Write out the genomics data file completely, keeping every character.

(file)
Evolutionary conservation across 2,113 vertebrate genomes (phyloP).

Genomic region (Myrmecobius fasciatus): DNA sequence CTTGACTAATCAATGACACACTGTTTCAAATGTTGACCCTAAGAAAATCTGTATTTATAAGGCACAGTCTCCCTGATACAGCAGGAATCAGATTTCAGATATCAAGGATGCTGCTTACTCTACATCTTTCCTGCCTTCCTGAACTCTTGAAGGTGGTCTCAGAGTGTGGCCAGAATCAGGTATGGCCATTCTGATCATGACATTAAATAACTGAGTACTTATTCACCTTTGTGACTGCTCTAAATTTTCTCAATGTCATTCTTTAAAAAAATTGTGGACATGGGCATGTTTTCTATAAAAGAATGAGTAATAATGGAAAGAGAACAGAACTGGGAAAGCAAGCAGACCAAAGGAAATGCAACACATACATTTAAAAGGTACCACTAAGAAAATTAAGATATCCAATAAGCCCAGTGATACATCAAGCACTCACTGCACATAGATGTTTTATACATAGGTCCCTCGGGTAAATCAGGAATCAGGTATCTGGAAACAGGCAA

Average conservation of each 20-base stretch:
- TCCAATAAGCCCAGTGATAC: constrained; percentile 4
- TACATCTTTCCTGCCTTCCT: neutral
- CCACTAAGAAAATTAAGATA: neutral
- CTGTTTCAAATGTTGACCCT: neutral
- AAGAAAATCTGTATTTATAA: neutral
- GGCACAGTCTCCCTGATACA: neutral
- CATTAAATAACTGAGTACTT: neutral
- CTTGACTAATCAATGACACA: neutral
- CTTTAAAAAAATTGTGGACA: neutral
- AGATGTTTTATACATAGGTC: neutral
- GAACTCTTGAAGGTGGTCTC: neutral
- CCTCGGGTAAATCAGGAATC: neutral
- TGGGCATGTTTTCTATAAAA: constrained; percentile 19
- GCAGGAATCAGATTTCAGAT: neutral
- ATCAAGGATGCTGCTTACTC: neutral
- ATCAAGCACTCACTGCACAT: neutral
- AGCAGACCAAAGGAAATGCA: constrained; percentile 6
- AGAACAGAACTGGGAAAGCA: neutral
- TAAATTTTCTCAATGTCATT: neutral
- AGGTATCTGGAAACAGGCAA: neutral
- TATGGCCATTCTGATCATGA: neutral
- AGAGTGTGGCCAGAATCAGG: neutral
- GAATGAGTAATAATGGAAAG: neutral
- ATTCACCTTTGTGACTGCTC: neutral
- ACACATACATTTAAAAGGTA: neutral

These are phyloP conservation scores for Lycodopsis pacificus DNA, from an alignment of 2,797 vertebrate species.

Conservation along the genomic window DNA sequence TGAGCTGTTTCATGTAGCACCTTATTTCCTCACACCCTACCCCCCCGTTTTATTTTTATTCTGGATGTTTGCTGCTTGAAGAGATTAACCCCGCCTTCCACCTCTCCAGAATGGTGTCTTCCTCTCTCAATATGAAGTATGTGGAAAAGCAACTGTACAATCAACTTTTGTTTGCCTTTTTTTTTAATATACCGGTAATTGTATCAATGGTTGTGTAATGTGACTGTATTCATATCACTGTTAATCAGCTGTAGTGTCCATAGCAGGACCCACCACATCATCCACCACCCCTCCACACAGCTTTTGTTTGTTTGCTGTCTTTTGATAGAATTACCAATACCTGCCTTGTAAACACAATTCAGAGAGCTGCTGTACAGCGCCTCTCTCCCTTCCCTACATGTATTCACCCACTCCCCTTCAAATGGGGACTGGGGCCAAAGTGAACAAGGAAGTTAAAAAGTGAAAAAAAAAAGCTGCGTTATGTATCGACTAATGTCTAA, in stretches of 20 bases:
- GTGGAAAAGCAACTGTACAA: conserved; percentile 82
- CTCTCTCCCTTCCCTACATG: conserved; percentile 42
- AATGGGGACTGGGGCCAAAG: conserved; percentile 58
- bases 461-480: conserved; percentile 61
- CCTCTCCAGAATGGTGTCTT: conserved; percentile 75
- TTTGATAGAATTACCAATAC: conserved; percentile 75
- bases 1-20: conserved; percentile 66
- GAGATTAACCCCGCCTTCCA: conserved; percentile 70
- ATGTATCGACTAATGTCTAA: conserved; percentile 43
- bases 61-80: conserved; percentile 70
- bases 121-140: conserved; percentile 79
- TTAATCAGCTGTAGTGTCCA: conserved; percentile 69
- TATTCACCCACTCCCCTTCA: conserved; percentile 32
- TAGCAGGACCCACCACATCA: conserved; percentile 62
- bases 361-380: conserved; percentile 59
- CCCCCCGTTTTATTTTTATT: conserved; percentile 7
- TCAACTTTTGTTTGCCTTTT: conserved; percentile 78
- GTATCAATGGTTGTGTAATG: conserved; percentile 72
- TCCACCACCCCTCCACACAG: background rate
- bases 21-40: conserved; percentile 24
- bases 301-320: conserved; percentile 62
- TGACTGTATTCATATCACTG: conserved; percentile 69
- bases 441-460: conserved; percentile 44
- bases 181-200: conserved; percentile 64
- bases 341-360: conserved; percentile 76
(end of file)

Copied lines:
Evolutionary conservation across 2,113 vertebrate genomes (phyloP).

Genomic region (Myrmecobius fasciatus): DNA sequence CTTGACTAATCAATGACACACTGTTTCAAATGTTGACCCTAAGAAAATCTGTATTTATAAGGCACAGTCTCCCTGATACAGCAGGAATCAGATTTCAGATATCAAGGATGCTGCTTACTCTACATCTTTCCTGCCTTCCTGAACTCTTGAAGGTGGTCTCAGAGTGTGGCCAGAATCAGGTATGGCCATTCTGATCATGACATTAAATAACTGAGTACTTATTCACCTTTGTGACTGCTCTAAATTTTCTCAATGTCATTCTTTAAAAAAATTGTGGACATGGGCATGTTTTCTATAAAAGAATGAGTAATAATGGAAAGAGAACAGAACTGGGAAAGCAAGCAGACCAAAGGAAATGCAACACATACATTTAAAAGGTACCACTAAGAAAATTAAGATATCCAATAAGCCCAGTGATACATCAAGCACTCACTGCACATAGATGTTTTATACATAGGTCCCTCGGGTAAATCAGGAATCAGGTATCTGGAAACAGGCAA

Average conservation of each 20-base stretch:
- TCCAATAAGCCCAGTGATAC: constrained; percentile 4
- TACATCTTTCCTGCCTTCCT: neutral
- CCACTAAGAAAATTAAGATA: neutral
- CTGTTTCAAATGTTGACCCT: neutral
- AAGAAAATCTGTATTTATAA: neutral
- GGCACAGTCTCCCTGATACA: neutral
- CATTAAATAACTGAGTACTT: neutral
- CTTGACTAATCAATGACACA: neutral
- CTTTAAAAAAATTGTGGACA: neutral
- AGATGTTTTATACATAGGTC: neutral
- GAACTCTTGAAGGTGGTCTC: neutral
- CCTCGGGTAAATCAGGAATC: neutral
- TGGGCATGTTTTCTATAAAA: constrained; percentile 19
- GCAGGAATCAGATTTCAGAT: neutral
- ATCAAGGATGCTGCTTACTC: neutral
- ATCAAGCACTCACTGCACAT: neutral
- AGCAGACCAAAGGAAATGCA: constrained; percentile 6
- AGAACAGAACTGGGAAAGCA: neutral
- TAAATTTTCTCAATGTCATT: neutral
- AGGTATCTGGAAACAGGCAA: neutral
- TATGGCCATTCTGATCATGA: neutral
- AGAGTGTGGCCAGAATCAGG: neutral
- GAATGAGTAATAATGGAAAG: neutral
- ATTCACCTTTGTGACTGCTC: neutral
- ACACATACATTTAAAAGGTA: neutral

These are phyloP conservation scores for Lycodopsis pacificus DNA, from an alignment of 2,797 vertebrate species.

Conservation along the genomic window DNA sequence TGAGCTGTTTCATGTAGCACCTTATTTCCTCACACCCTACCCCCCCGTTTTATTTTTATTCTGGATGTTTGCTGCTTGAAGAGATTAACCCCGCCTTCCACCTCTCCAGAATGGTGTCTTCCTCTCTCAATATGAAGTATGTGGAAAAGCAACTGTACAATCAACTTTTGTTTGCCTTTTTTTTTAATATACCGGTAATTGTATCAATGGTTGTGTAATGTGACTGTATTCATATCACTGTTAATCAGCTGTAGTGTCCATAGCAGGACCCACCACATCATCCACCACCCCTCCACACAGCTTTTGTTTGTTTGCTGTCTTTTGATAGAATTACCAATACCTGCCTTGTAAACACAATTCAGAGAGCTGCTGTACAGCGCCTCTCTCCCTTCCCTACATGTATTCACCCACTCCCCTTCAAATGGGGACTGGGGCCAAAGTGAACAAGGAAGTTAAAAAGTGAAAAAAAAAAGCTGCGTTATGTATCGACTAATGTCTAA, in stretches of 20 bases:
- GTGGAAAAGCAACTGTACAA: conserved; percentile 82
- CTCTCTCCCTTCCCTACATG: conserved; percentile 42
- AATGGGGACTGGGGCCAAAG: conserved; percentile 58
- bases 461-480: conserved; percentile 61
- CCTCTCCAGAATGGTGTCTT: conserved; percentile 75
- TTTGATAGAATTACCAATAC: conserved; percentile 75
- bases 1-20: conserved; percentile 66
- GAGATTAACCCCGCCTTCCA: conserved; percentile 70
- ATGTATCGACTAATGTCTAA: conserved; percentile 43
- bases 61-80: conserved; percentile 70
- bases 121-140: conserved; percentile 79
- TTAATCAGCTGTAGTGTCCA: conserved; percentile 69
- TATTCACCCACTCCCCTTCA: conserved; percentile 32
- TAGCAGGACCCACCACATCA: conserved; percentile 62
- bases 361-380: conserved; percentile 59
- CCCCCCGTTTTATTTTTATT: conserved; percentile 7
- TCAACTTTTGTTTGCCTTTT: conserved; percentile 78
- GTATCAATGGTTGTGTAATG: conserved; percentile 72
- TCCACCACCCCTCCACACAG: background rate
- bases 21-40: conserved; percentile 24
- bases 301-320: conserved; percentile 62
- TGACTGTATTCATATCACTG: conserved; percentile 69
- bases 441-460: conserved; percentile 44
- bases 181-200: conserved; percentile 64
- bases 341-360: conserved; percentile 76